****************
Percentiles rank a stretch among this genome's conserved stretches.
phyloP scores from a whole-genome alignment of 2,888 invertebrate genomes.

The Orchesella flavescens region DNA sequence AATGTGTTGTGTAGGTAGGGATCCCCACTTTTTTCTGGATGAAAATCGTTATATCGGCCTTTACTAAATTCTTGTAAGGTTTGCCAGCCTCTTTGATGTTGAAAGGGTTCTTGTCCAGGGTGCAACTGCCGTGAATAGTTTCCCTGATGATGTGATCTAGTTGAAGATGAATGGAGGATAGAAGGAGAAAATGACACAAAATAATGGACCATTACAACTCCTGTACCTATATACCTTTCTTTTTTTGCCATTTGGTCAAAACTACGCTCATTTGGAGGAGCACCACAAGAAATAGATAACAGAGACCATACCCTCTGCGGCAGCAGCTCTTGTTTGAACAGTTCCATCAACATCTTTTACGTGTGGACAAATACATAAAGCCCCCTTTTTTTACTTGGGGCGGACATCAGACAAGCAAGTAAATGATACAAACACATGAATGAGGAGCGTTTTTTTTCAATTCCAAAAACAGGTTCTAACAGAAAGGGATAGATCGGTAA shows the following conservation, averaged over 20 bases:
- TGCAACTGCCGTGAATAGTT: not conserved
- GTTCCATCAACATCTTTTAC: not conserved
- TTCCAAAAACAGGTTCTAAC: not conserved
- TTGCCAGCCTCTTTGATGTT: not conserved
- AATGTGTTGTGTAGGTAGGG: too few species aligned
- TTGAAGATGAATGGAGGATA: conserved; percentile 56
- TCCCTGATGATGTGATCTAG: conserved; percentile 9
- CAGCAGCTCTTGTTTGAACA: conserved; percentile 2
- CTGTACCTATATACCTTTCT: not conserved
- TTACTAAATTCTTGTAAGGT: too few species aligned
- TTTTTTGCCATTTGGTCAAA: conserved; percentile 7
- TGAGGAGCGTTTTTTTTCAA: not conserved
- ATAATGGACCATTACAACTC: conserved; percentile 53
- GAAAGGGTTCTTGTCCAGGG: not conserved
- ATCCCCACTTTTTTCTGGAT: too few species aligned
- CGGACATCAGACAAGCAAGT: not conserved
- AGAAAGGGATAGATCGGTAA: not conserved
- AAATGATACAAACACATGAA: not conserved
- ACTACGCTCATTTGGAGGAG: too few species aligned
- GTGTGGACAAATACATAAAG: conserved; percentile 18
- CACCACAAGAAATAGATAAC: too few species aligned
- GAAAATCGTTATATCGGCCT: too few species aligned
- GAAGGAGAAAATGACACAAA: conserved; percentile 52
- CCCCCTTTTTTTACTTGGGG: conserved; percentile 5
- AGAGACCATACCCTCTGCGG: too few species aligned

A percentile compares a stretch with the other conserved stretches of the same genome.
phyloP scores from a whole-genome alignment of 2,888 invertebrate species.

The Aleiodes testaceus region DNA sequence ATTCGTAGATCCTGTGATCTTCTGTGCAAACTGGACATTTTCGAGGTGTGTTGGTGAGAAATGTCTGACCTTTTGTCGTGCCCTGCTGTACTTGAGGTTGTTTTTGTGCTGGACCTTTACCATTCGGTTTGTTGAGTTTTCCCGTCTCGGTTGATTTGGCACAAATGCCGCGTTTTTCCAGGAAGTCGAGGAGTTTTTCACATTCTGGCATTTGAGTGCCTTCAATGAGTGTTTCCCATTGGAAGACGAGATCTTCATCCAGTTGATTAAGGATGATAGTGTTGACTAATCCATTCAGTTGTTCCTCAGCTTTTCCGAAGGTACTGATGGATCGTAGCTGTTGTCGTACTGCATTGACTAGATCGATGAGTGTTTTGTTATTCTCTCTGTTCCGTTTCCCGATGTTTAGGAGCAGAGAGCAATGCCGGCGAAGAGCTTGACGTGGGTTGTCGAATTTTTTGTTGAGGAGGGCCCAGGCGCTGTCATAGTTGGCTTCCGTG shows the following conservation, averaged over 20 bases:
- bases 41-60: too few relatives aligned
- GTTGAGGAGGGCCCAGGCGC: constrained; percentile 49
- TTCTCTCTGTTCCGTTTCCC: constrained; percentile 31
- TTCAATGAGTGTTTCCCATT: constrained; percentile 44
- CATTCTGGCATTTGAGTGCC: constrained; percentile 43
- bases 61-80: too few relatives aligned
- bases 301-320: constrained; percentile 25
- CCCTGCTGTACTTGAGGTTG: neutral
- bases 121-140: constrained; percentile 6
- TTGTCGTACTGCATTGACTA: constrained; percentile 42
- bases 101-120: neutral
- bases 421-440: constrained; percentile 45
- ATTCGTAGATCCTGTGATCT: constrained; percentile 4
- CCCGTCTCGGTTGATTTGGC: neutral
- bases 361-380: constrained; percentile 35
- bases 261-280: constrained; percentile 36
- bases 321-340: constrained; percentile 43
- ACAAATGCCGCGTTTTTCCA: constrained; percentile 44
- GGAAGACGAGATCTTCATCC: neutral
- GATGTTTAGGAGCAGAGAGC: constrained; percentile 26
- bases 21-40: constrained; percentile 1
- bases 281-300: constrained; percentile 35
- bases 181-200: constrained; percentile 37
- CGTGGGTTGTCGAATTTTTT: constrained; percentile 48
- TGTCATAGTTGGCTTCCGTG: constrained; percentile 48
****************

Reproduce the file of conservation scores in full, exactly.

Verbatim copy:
Percentiles rank a stretch among this genome's conserved stretches.
phyloP scores from a whole-genome alignment of 2,888 invertebrate genomes.

The Orchesella flavescens region DNA sequence AATGTGTTGTGTAGGTAGGGATCCCCACTTTTTTCTGGATGAAAATCGTTATATCGGCCTTTACTAAATTCTTGTAAGGTTTGCCAGCCTCTTTGATGTTGAAAGGGTTCTTGTCCAGGGTGCAACTGCCGTGAATAGTTTCCCTGATGATGTGATCTAGTTGAAGATGAATGGAGGATAGAAGGAGAAAATGACACAAAATAATGGACCATTACAACTCCTGTACCTATATACCTTTCTTTTTTTGCCATTTGGTCAAAACTACGCTCATTTGGAGGAGCACCACAAGAAATAGATAACAGAGACCATACCCTCTGCGGCAGCAGCTCTTGTTTGAACAGTTCCATCAACATCTTTTACGTGTGGACAAATACATAAAGCCCCCTTTTTTTACTTGGGGCGGACATCAGACAAGCAAGTAAATGATACAAACACATGAATGAGGAGCGTTTTTTTTCAATTCCAAAAACAGGTTCTAACAGAAAGGGATAGATCGGTAA shows the following conservation, averaged over 20 bases:
- TGCAACTGCCGTGAATAGTT: not conserved
- GTTCCATCAACATCTTTTAC: not conserved
- TTCCAAAAACAGGTTCTAAC: not conserved
- TTGCCAGCCTCTTTGATGTT: not conserved
- AATGTGTTGTGTAGGTAGGG: too few species aligned
- TTGAAGATGAATGGAGGATA: conserved; percentile 56
- TCCCTGATGATGTGATCTAG: conserved; percentile 9
- CAGCAGCTCTTGTTTGAACA: conserved; percentile 2
- CTGTACCTATATACCTTTCT: not conserved
- TTACTAAATTCTTGTAAGGT: too few species aligned
- TTTTTTGCCATTTGGTCAAA: conserved; percentile 7
- TGAGGAGCGTTTTTTTTCAA: not conserved
- ATAATGGACCATTACAACTC: conserved; percentile 53
- GAAAGGGTTCTTGTCCAGGG: not conserved
- ATCCCCACTTTTTTCTGGAT: too few species aligned
- CGGACATCAGACAAGCAAGT: not conserved
- AGAAAGGGATAGATCGGTAA: not conserved
- AAATGATACAAACACATGAA: not conserved
- ACTACGCTCATTTGGAGGAG: too few species aligned
- GTGTGGACAAATACATAAAG: conserved; percentile 18
- CACCACAAGAAATAGATAAC: too few species aligned
- GAAAATCGTTATATCGGCCT: too few species aligned
- GAAGGAGAAAATGACACAAA: conserved; percentile 52
- CCCCCTTTTTTTACTTGGGG: conserved; percentile 5
- AGAGACCATACCCTCTGCGG: too few species aligned

A percentile compares a stretch with the other conserved stretches of the same genome.
phyloP scores from a whole-genome alignment of 2,888 invertebrate species.

The Aleiodes testaceus region DNA sequence ATTCGTAGATCCTGTGATCTTCTGTGCAAACTGGACATTTTCGAGGTGTGTTGGTGAGAAATGTCTGACCTTTTGTCGTGCCCTGCTGTACTTGAGGTTGTTTTTGTGCTGGACCTTTACCATTCGGTTTGTTGAGTTTTCCCGTCTCGGTTGATTTGGCACAAATGCCGCGTTTTTCCAGGAAGTCGAGGAGTTTTTCACATTCTGGCATTTGAGTGCCTTCAATGAGTGTTTCCCATTGGAAGACGAGATCTTCATCCAGTTGATTAAGGATGATAGTGTTGACTAATCCATTCAGTTGTTCCTCAGCTTTTCCGAAGGTACTGATGGATCGTAGCTGTTGTCGTACTGCATTGACTAGATCGATGAGTGTTTTGTTATTCTCTCTGTTCCGTTTCCCGATGTTTAGGAGCAGAGAGCAATGCCGGCGAAGAGCTTGACGTGGGTTGTCGAATTTTTTGTTGAGGAGGGCCCAGGCGCTGTCATAGTTGGCTTCCGTG shows the following conservation, averaged over 20 bases:
- bases 41-60: too few relatives aligned
- GTTGAGGAGGGCCCAGGCGC: constrained; percentile 49
- TTCTCTCTGTTCCGTTTCCC: constrained; percentile 31
- TTCAATGAGTGTTTCCCATT: constrained; percentile 44
- CATTCTGGCATTTGAGTGCC: constrained; percentile 43
- bases 61-80: too few relatives aligned
- bases 301-320: constrained; percentile 25
- CCCTGCTGTACTTGAGGTTG: neutral
- bases 121-140: constrained; percentile 6
- TTGTCGTACTGCATTGACTA: constrained; percentile 42
- bases 101-120: neutral
- bases 421-440: constrained; percentile 45
- ATTCGTAGATCCTGTGATCT: constrained; percentile 4
- CCCGTCTCGGTTGATTTGGC: neutral
- bases 361-380: constrained; percentile 35
- bases 261-280: constrained; percentile 36
- bases 321-340: constrained; percentile 43
- ACAAATGCCGCGTTTTTCCA: constrained; percentile 44
- GGAAGACGAGATCTTCATCC: neutral
- GATGTTTAGGAGCAGAGAGC: constrained; percentile 26
- bases 21-40: constrained; percentile 1
- bases 281-300: constrained; percentile 35
- bases 181-200: constrained; percentile 37
- CGTGGGTTGTCGAATTTTTT: constrained; percentile 48
- TGTCATAGTTGGCTTCCGTG: constrained; percentile 48